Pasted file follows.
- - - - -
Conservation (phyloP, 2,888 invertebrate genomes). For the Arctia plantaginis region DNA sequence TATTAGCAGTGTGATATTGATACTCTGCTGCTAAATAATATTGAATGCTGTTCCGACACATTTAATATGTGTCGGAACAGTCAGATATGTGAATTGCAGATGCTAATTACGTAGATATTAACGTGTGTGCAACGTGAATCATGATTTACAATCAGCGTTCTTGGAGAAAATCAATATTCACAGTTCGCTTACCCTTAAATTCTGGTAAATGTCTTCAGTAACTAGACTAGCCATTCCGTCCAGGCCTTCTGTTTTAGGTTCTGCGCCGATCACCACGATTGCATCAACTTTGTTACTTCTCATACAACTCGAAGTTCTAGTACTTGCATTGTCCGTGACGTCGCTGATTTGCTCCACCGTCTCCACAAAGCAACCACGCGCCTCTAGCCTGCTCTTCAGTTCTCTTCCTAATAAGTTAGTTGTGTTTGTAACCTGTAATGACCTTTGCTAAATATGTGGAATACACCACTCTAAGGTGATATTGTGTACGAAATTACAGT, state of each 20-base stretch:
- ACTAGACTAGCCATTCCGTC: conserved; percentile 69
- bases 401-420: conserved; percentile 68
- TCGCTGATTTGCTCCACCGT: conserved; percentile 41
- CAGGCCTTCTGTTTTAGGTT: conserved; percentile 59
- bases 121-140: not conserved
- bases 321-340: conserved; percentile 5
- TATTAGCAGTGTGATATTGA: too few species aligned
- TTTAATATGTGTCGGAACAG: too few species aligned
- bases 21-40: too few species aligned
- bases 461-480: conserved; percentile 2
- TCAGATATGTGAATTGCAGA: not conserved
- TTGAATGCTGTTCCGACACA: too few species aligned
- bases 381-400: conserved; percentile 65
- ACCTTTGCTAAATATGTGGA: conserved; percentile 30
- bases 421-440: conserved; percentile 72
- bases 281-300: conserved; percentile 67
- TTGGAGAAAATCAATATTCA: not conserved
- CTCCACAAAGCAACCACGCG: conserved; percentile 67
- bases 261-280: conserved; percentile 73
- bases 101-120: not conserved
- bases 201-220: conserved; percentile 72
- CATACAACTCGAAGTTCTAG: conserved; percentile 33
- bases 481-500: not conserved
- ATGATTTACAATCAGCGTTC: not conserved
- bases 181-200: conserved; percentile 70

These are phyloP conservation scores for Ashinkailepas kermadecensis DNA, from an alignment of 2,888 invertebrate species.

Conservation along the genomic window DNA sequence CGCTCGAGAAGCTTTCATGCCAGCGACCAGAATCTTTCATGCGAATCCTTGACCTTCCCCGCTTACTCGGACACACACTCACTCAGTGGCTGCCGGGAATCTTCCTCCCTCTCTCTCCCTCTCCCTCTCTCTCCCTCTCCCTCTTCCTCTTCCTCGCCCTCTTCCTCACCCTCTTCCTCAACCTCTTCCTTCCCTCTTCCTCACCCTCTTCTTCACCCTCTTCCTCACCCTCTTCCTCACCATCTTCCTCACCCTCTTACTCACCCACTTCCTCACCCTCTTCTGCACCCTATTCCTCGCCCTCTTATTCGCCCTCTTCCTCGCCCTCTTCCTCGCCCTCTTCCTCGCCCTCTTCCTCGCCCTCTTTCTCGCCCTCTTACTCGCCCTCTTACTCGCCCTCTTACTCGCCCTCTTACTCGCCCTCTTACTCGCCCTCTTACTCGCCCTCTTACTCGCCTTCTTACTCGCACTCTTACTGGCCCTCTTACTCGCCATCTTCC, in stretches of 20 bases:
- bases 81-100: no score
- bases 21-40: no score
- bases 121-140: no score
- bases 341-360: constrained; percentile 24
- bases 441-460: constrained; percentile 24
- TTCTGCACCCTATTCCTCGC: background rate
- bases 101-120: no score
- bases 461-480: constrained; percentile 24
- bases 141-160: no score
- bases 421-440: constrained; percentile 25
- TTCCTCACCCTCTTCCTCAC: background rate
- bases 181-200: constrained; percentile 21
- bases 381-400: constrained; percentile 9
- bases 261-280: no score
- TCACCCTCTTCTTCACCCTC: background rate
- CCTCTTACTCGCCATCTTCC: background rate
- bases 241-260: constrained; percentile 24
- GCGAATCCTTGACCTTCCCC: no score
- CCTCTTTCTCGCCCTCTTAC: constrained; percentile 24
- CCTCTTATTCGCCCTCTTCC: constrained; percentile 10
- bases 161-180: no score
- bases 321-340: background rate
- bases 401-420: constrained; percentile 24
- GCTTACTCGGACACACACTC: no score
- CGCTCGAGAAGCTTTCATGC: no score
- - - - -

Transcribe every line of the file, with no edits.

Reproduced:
Conservation (phyloP, 2,888 invertebrate genomes). For the Arctia plantaginis region DNA sequence TATTAGCAGTGTGATATTGATACTCTGCTGCTAAATAATATTGAATGCTGTTCCGACACATTTAATATGTGTCGGAACAGTCAGATATGTGAATTGCAGATGCTAATTACGTAGATATTAACGTGTGTGCAACGTGAATCATGATTTACAATCAGCGTTCTTGGAGAAAATCAATATTCACAGTTCGCTTACCCTTAAATTCTGGTAAATGTCTTCAGTAACTAGACTAGCCATTCCGTCCAGGCCTTCTGTTTTAGGTTCTGCGCCGATCACCACGATTGCATCAACTTTGTTACTTCTCATACAACTCGAAGTTCTAGTACTTGCATTGTCCGTGACGTCGCTGATTTGCTCCACCGTCTCCACAAAGCAACCACGCGCCTCTAGCCTGCTCTTCAGTTCTCTTCCTAATAAGTTAGTTGTGTTTGTAACCTGTAATGACCTTTGCTAAATATGTGGAATACACCACTCTAAGGTGATATTGTGTACGAAATTACAGT, state of each 20-base stretch:
- ACTAGACTAGCCATTCCGTC: conserved; percentile 69
- bases 401-420: conserved; percentile 68
- TCGCTGATTTGCTCCACCGT: conserved; percentile 41
- CAGGCCTTCTGTTTTAGGTT: conserved; percentile 59
- bases 121-140: not conserved
- bases 321-340: conserved; percentile 5
- TATTAGCAGTGTGATATTGA: too few species aligned
- TTTAATATGTGTCGGAACAG: too few species aligned
- bases 21-40: too few species aligned
- bases 461-480: conserved; percentile 2
- TCAGATATGTGAATTGCAGA: not conserved
- TTGAATGCTGTTCCGACACA: too few species aligned
- bases 381-400: conserved; percentile 65
- ACCTTTGCTAAATATGTGGA: conserved; percentile 30
- bases 421-440: conserved; percentile 72
- bases 281-300: conserved; percentile 67
- TTGGAGAAAATCAATATTCA: not conserved
- CTCCACAAAGCAACCACGCG: conserved; percentile 67
- bases 261-280: conserved; percentile 73
- bases 101-120: not conserved
- bases 201-220: conserved; percentile 72
- CATACAACTCGAAGTTCTAG: conserved; percentile 33
- bases 481-500: not conserved
- ATGATTTACAATCAGCGTTC: not conserved
- bases 181-200: conserved; percentile 70

These are phyloP conservation scores for Ashinkailepas kermadecensis DNA, from an alignment of 2,888 invertebrate species.

Conservation along the genomic window DNA sequence CGCTCGAGAAGCTTTCATGCCAGCGACCAGAATCTTTCATGCGAATCCTTGACCTTCCCCGCTTACTCGGACACACACTCACTCAGTGGCTGCCGGGAATCTTCCTCCCTCTCTCTCCCTCTCCCTCTCTCTCCCTCTCCCTCTTCCTCTTCCTCGCCCTCTTCCTCACCCTCTTCCTCAACCTCTTCCTTCCCTCTTCCTCACCCTCTTCTTCACCCTCTTCCTCACCCTCTTCCTCACCATCTTCCTCACCCTCTTACTCACCCACTTCCTCACCCTCTTCTGCACCCTATTCCTCGCCCTCTTATTCGCCCTCTTCCTCGCCCTCTTCCTCGCCCTCTTCCTCGCCCTCTTCCTCGCCCTCTTTCTCGCCCTCTTACTCGCCCTCTTACTCGCCCTCTTACTCGCCCTCTTACTCGCCCTCTTACTCGCCCTCTTACTCGCCCTCTTACTCGCCTTCTTACTCGCACTCTTACTGGCCCTCTTACTCGCCATCTTCC, in stretches of 20 bases:
- bases 81-100: no score
- bases 21-40: no score
- bases 121-140: no score
- bases 341-360: constrained; percentile 24
- bases 441-460: constrained; percentile 24
- TTCTGCACCCTATTCCTCGC: background rate
- bases 101-120: no score
- bases 461-480: constrained; percentile 24
- bases 141-160: no score
- bases 421-440: constrained; percentile 25
- TTCCTCACCCTCTTCCTCAC: background rate
- bases 181-200: constrained; percentile 21
- bases 381-400: constrained; percentile 9
- bases 261-280: no score
- TCACCCTCTTCTTCACCCTC: background rate
- CCTCTTACTCGCCATCTTCC: background rate
- bases 241-260: constrained; percentile 24
- GCGAATCCTTGACCTTCCCC: no score
- CCTCTTTCTCGCCCTCTTAC: constrained; percentile 24
- CCTCTTATTCGCCCTCTTCC: constrained; percentile 10
- bases 161-180: no score
- bases 321-340: background rate
- bases 401-420: constrained; percentile 24
- GCTTACTCGGACACACACTC: no score
- CGCTCGAGAAGCTTTCATGC: no score